“I think it’s really important that people keep signing up to these type of trials to push research forward.”
A trial of nivolumab for follicular lymphoma (CA209140)
Please note - this trial is no longer recruiting patients. We hope to add results when they are available.
This trial is looking at a drug called nivolumab for people with follicular lymphoma. It is for people whose lymphoma has come back or is no longer responding to treatment.
More about this trial
Follicular lymphoma is a type of non Hodgkin lymphoma (NHL). Doctors usually treat follicular lymphoma with chemotherapy and a monoclonal antibody drug called rituximab. But sometimes treatment can stop working and the lymphoma can come back. So doctors are looking for new treatments for people in this situation. In this trial, they are looking at a drug called nivolumab.
Nivolumab is also a monoclonal antibody. It may help the body’s immune system to attack lymphoma cells.
The aims of the trial are to find out
- How well nivolumab works for people with follicular lymphoma
- More about the side effects
Who can enter
You may be able to join this trial if all of the following apply.
- You have follicular lymphoma that is grade 1, 2 or 3a
- You have had at least 2 different types of treatment for follicular lymphoma in the past that included a drug called rituximab and chemotherapy
- Your lymphoma did not respond to treatment or came back after treatment
- You have at least one area of lymphoma that can be seen on a scan and measures at least 1½ cm across
- You are well enough to carry out all your normal activities, apart from heavy physical work (performance status 0 or 1)
- You have satisfactory blood test results
- You are at least 18 years old
- You are willing to use 2 different types of reliable contraception during treatment and for up to 6 months afterwards if there is any chance that you or your partner could become pregnant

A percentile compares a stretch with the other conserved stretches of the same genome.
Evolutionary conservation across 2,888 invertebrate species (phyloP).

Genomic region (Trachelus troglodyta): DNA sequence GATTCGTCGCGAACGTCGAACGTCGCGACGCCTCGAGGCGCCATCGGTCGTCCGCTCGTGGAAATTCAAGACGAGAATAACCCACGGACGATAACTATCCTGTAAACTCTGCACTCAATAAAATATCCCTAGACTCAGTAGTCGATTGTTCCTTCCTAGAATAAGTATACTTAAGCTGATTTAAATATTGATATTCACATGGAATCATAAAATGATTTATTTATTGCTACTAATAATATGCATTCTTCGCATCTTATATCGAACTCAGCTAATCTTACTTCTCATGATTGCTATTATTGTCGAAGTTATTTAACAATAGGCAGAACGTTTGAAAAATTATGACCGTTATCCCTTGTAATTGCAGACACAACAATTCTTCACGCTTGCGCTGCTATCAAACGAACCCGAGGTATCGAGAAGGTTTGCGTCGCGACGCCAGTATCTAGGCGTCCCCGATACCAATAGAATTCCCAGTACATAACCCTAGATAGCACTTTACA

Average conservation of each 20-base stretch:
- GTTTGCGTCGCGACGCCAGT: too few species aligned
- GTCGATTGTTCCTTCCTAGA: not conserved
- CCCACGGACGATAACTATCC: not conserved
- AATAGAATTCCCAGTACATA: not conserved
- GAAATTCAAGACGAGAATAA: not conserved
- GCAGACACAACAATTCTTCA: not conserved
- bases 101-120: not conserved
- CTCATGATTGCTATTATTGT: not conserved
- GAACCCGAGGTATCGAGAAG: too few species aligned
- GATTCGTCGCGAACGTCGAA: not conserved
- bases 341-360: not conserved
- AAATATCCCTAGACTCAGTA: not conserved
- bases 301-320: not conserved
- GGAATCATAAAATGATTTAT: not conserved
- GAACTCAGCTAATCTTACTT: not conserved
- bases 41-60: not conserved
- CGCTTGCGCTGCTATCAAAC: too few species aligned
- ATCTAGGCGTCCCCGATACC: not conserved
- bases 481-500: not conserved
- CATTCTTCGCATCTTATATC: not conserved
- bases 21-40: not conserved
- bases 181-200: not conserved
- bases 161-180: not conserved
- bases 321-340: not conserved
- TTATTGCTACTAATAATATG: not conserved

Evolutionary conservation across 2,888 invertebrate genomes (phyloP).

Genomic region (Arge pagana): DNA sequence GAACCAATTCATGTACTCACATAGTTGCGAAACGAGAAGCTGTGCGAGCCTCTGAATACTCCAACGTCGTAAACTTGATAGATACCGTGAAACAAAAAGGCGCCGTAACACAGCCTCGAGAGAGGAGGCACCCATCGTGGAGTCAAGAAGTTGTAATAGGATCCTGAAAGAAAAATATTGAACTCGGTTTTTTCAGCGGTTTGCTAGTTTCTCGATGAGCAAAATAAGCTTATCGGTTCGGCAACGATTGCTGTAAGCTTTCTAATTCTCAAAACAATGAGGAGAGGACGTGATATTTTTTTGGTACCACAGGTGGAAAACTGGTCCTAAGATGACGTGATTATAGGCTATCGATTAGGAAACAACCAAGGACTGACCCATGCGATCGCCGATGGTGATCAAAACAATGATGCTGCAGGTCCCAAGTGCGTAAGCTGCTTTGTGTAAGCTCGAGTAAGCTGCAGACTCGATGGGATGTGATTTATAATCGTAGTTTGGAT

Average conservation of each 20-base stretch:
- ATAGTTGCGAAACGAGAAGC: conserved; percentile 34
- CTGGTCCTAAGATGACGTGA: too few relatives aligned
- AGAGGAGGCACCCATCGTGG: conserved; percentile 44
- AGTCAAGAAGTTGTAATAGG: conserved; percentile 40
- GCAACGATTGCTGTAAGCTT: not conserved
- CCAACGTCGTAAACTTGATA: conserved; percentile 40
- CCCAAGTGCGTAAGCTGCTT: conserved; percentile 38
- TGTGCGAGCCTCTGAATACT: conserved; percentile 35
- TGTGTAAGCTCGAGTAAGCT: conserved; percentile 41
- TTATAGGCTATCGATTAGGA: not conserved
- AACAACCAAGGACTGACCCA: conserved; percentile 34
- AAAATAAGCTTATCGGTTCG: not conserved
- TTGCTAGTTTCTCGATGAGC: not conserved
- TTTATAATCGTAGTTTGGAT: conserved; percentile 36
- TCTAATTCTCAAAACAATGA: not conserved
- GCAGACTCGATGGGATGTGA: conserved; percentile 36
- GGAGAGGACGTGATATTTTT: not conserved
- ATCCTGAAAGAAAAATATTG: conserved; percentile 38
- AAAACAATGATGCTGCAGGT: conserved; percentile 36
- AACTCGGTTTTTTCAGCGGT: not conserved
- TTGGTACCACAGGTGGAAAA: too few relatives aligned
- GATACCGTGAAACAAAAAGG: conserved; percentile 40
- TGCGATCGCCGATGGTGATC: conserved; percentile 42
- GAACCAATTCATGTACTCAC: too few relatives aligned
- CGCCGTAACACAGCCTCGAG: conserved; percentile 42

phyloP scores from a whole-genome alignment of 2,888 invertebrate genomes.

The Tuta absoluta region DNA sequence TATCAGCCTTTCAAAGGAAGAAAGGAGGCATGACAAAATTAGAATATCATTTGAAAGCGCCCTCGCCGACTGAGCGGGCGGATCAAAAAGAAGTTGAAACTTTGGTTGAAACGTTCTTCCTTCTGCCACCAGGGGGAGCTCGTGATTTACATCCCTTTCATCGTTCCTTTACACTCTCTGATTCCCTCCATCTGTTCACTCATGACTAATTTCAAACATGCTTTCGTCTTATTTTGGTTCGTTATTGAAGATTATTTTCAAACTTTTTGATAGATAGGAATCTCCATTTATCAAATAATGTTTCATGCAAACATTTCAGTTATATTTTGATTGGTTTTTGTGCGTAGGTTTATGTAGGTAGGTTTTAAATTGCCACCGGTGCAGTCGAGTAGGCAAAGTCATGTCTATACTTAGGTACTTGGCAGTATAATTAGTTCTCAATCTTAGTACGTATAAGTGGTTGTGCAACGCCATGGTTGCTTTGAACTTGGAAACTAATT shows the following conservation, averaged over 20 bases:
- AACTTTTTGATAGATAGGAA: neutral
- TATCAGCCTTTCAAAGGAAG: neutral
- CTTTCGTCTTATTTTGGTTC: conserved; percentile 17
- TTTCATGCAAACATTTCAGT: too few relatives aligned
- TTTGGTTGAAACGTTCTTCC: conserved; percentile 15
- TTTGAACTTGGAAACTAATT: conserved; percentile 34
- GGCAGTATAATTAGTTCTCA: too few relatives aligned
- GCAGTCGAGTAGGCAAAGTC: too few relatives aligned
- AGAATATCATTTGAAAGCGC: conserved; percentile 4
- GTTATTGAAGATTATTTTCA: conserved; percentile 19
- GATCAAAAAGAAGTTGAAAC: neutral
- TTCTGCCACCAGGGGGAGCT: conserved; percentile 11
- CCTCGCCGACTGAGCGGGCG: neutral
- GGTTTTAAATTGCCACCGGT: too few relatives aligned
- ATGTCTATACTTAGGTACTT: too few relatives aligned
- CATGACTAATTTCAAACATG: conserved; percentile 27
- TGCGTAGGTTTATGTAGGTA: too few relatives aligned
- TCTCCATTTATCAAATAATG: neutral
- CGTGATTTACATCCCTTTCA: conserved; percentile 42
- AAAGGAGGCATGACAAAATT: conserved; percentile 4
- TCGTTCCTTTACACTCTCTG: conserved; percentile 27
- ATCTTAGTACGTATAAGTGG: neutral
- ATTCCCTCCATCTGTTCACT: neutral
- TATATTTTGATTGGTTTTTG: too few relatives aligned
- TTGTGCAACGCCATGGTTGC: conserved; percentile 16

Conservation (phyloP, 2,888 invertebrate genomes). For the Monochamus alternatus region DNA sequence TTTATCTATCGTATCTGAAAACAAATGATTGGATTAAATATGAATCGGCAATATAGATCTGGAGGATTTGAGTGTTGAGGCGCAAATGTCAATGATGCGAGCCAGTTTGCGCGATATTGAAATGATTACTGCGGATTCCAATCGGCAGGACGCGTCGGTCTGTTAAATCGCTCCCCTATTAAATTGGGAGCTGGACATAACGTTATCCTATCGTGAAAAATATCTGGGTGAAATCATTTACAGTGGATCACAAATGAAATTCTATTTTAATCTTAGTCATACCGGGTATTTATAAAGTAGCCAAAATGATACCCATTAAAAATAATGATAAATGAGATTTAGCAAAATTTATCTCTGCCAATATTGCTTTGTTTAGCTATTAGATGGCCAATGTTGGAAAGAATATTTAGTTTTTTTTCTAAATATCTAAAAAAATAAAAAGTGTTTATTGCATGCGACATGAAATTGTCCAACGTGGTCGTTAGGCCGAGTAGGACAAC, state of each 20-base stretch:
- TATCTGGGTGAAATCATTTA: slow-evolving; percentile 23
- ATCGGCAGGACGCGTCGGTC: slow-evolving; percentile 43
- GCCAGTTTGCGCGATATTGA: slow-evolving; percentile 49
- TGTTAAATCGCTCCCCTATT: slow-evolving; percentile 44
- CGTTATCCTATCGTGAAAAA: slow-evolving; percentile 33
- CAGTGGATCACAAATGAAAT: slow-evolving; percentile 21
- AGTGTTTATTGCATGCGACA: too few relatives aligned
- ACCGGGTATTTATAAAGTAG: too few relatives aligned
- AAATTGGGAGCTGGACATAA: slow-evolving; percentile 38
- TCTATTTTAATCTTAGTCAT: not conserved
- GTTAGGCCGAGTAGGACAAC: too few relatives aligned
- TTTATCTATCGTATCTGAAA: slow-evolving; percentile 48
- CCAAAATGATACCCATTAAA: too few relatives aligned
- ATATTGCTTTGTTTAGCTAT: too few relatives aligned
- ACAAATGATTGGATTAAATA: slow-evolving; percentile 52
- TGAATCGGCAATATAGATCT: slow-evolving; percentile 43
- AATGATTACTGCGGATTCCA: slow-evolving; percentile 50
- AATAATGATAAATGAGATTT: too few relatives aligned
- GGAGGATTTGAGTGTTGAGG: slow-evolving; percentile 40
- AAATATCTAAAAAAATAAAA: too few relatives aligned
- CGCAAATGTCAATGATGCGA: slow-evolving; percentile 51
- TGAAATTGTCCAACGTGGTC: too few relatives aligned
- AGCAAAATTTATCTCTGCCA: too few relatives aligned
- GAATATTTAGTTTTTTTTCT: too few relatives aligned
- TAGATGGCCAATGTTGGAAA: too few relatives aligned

You cannot join this trial if any of these apply. You
- Have lymphoma that has spread to your brain or spinal cord
- Have lymphoma that has changed from a low grade lymphoma to a high grade lymphoma
- Have a lung condition called interstitial lung disease
- Have an
- Have had a stem cell transplant in the past
- Need to have steroid treatment for some reason
- Are allergic to the study drug or to other monoclonal antibodies
- Have had major surgery or chemotherapy in the last 2 weeks
- Have had a type of drug called a
nitrosureain the last 6 weeks, or drugs called immunoconjugates in the last 2½ months (your doctor can advise you about this)
- Have had certain other drugs that help your immune system to attack your cancer cells (the trial team can advise you about this)
- Have had a monoclonal antibody in the last 4 weeks
- Have had radiotherapy to your chest in the last 6 months, or radiotherapy to other parts of your body in the last 3 weeks
- Have any other medical condition or mental health problem that the trial team think would affect you taking part in this trial
- Have had any other cancer in the last 3 years, unless it was a very early stage and has been successfully treated
- Are hepatitis B, hepatitis C or HIV positive
- Are pregnant or breastfeeding
This is a phase 2 trial. It will recruit about 90 people. Everybody taking part will have nivolumab.
For this trial, the researchers need a piece of
You have nivolumab every 2 weeks through a drip into a vein. It takes an hour each time. You can continue to have treatment as long as it is helping you and the side effects aren’t too bad.
The trial team will ask you to fill out a questionnaire before you start treatment and at regular times during treatment. The questionnaire will ask about side effects and how you’ve been feeling. This is called a quality of life study.
You will see the doctor and have some tests before you start treatment. The tests include
- A physical examination
- Heart trace (
- Blood tests
- Urine tests
- Bone marrow test
- CT scan or MRI scan
- PET scan
Every 2 weeks you see the doctor for a checkup and have some blood tests. You have a CT or MRI scan every 2 months.
You see the trial doctor for a checkup, have blood tests and a CT or MRI scan 4 weeks after you finish treatment. After that, the trial team may see you every 3 months at your routine hospital appointments or they may phone you at home to see how you are getting on.
How to join a clinical trial
Please note: In order to join a trial you will need to discuss it with your doctor, unless otherwise specified.
Professor Peter Johnson
NIHR Clinical Research Network: Cancer